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 Table of Contents  
ORIGINAL ARTICLE
Year : 2021  |  Volume : 30  |  Issue : 1  |  Page : 91-97

Assessing research engagement of resident doctors in training in Northwestern Nigeria


1 Department of Radiotherapy and Oncology, Ahmadu Bello University Teaching Hospital, Zaria, Nigeria
2 Department of Community Medicine, Ahmadu Bello University Teaching Hospital, Zaria, Nigeria
3 Department of Obstetrics and Gynaecology, Ahmadu Bello University Teaching Hospital, Zaria, Nigeria
4 Department of Anaesthesia and Critical Care, Ahmadu Bello University Teaching Hospital, Zaria, Nigeria
5 Department of Surgery, Usmanu Danfodiyo University Teaching Hospital, Sokoto, Nigeria
6 Department of Anaesthesia and ICU, Aminu Kano Teaching Hospital, Kano, Nigeria
7 Department of Surgery, Federal Medical Centre, Nguru, Yobe, Nigeria

Date of Submission05-Dec-2020
Date of Decision25-Dec-2020
Date of Acceptance10-Jan-2021
Date of Web Publication15-Feb-2021

Correspondence Address:
Dr. Shehu Salihu Umar
Department of Radiotherapy and Oncology, Ahmadu Bello University Teaching Hospital, Zaria
Nigeria
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Source of Support: None, Conflict of Interest: None


DOI: 10.4103/NJM.NJM_214_20

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  Abstract 


Background: Residency training develops trainees to practice evidence-based medicine using knowledge acquired through researches. Resident doctors are not just expected to be consumers of good researches but are also expected to build their competencies in conducting researches in their fields of specialization. They are expected to engage in journal clubs as well as scientific paper presentations in local and international conferences under the mentorship and guidance of their trainers. In addition, trainers in residency training supervise the compulsory dissertation of senior residents under them. Objectives: We aimed to assess research engagement of resident doctors in training and pattern of submission and approval of their dissertation proposal. Methodology: It was a descriptive cross-sectional descriptive study involving resident doctors in accredited hospitals in Northwestern Nigeria. Electronic questionnaires were distributed to respondents via their verified electronic media contacts. Data were collected within a period of 1 month from July 10 to August 6, 2020. Data were analyzed using mean, standard deviation, simple tables as well as Z-test and Chi-square test. The level of significance was set at 0.05 for decision purposes. Results: A total of 120 questionnaires were completed. The mean age of respondents was 38.0 ± 3.8 years, with majority being males 88 (83.3%), and 107 (89.2%) being married. Only 12 (10%) and 44 (36.7%) respondents had published manuscript before and since commencement of residency training, respectively. There was a significant difference between manuscript publication before and since commencement of residency training (P = 0.012). Only 32% of the respondents who submitted their dissertation proposal to the colleges did so within 12 months of success in their Part 1 fellowship examination. There was no association between the publication of manuscript during residency training and submission of dissertation to either National Postgraduate Medical College of Nigeria (P = 0.190), West African College of Surgeons (P = 0.686), or West African College of Physicians (P = 0.317). Conclusion: Research engagement by resident doctors from this study was not satisfactory. Publication of manuscript by resident doctors was associated with prior publication before commencement of residency training and type of training hospital.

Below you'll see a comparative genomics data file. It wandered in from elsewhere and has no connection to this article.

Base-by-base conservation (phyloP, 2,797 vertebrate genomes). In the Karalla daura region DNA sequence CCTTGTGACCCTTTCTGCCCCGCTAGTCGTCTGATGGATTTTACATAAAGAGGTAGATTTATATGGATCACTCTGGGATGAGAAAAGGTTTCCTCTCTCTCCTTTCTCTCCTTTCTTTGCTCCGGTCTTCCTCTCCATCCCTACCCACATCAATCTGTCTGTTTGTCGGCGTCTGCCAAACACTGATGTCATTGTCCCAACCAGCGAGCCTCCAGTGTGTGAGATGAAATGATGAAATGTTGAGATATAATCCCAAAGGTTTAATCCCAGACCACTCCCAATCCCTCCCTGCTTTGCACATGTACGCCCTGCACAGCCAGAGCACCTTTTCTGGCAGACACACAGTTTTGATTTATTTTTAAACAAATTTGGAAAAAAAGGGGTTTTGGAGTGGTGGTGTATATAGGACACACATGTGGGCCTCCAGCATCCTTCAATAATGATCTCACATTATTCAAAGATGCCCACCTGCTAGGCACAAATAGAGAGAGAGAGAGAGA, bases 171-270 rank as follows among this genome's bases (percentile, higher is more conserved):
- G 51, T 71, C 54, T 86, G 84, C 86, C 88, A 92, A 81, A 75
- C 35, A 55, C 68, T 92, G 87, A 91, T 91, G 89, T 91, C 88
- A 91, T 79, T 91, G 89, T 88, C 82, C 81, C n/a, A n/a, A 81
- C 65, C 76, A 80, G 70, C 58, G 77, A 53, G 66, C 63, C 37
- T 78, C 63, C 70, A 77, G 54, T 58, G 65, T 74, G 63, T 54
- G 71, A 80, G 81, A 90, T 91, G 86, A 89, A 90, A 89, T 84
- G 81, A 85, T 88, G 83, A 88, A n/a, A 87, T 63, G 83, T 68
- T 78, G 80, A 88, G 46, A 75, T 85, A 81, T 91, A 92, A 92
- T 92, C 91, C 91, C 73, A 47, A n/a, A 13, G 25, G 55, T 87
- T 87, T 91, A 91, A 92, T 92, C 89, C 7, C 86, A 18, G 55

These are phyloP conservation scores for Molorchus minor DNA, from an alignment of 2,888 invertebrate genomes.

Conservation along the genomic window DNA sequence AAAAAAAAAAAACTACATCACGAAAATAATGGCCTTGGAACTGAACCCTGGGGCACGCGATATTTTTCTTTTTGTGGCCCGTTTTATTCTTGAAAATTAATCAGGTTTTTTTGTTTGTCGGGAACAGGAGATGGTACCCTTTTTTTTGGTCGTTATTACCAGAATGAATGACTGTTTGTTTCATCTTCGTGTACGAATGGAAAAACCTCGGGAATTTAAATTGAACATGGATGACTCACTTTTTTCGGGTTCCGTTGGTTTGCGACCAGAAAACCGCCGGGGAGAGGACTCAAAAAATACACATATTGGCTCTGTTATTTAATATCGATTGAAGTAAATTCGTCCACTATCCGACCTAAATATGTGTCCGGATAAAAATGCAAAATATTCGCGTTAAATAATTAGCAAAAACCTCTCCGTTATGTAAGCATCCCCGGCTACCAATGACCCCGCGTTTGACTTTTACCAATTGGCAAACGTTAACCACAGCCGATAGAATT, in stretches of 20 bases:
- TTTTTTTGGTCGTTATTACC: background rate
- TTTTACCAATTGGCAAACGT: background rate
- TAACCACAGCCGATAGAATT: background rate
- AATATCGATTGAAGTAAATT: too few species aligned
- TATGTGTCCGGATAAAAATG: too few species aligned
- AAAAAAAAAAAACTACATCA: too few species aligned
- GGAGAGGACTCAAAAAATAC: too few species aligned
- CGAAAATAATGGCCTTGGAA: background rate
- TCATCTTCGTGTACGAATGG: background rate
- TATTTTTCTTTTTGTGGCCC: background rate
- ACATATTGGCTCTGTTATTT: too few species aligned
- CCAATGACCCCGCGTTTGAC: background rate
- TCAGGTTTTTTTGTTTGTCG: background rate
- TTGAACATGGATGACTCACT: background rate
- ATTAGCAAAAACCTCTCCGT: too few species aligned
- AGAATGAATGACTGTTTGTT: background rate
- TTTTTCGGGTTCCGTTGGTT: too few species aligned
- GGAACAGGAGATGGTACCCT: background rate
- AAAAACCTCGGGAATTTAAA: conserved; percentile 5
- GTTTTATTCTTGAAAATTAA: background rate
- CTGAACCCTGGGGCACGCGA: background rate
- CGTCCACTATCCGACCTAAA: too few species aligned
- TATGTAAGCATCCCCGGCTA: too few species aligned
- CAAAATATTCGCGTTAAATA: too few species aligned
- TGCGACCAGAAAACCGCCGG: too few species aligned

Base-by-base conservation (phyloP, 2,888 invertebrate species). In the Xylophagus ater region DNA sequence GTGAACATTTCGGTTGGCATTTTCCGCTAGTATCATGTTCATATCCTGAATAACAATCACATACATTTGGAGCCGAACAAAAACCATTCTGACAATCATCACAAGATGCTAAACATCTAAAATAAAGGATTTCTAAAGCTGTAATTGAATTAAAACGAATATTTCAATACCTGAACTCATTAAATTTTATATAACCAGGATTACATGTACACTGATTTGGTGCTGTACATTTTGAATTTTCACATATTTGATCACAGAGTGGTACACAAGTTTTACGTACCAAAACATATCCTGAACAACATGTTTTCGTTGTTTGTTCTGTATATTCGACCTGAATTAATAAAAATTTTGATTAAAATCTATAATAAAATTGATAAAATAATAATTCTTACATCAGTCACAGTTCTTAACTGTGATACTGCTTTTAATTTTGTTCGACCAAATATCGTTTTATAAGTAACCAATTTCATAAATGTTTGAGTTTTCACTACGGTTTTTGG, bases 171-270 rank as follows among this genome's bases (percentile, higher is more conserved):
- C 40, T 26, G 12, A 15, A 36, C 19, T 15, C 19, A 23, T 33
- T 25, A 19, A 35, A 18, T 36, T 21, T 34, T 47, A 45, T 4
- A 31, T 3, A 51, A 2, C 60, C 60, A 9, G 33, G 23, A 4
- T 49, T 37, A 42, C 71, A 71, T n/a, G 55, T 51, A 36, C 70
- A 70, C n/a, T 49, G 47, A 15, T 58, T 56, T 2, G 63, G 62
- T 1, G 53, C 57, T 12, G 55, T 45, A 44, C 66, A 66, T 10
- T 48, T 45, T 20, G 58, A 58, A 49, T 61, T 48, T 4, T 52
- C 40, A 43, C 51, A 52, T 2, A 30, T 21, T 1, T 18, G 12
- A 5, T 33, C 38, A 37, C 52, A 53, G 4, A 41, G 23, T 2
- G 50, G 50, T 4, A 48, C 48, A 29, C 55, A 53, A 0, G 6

Keywords: Dissertation, manuscript publication, research, residency training, resident doctors


How to cite this article:
Umar SS, Babandi ZS, Suleiman AG, Umar UM, Olorukooba AA, Ahmad AJ, Muhammad BO, Umar AI, Ahmad A, Obazenu LO. Assessing research engagement of resident doctors in training in Northwestern Nigeria. Niger J Med 2021;30:91-7

How to cite this URL:
Umar SS, Babandi ZS, Suleiman AG, Umar UM, Olorukooba AA, Ahmad AJ, Muhammad BO, Umar AI, Ahmad A, Obazenu LO. Assessing research engagement of resident doctors in training in Northwestern Nigeria. Niger J Med [serial online] 2021 [cited 2021 Feb 25];30:91-7. Available from: http://www.njmonline.org/text.asp?2021/30/1/91/309515




  Introduction Top


Residency training is a postgraduate medical education where graduate doctors undergo further training in specific fields under the tutelage of qualified trainers in accredited hospital settings to become independent specialists.[1],[2] The resident doctors are expected to acquire knowledge, expertise, and skills in residency training. In addition, they are expected to develop competence in interpreting, utilizing, and conducting medical researches. Furthermore, senior residency training requires completion of dissertation research which is submitted to the postgraduate medical colleges at the end of residency training.[3]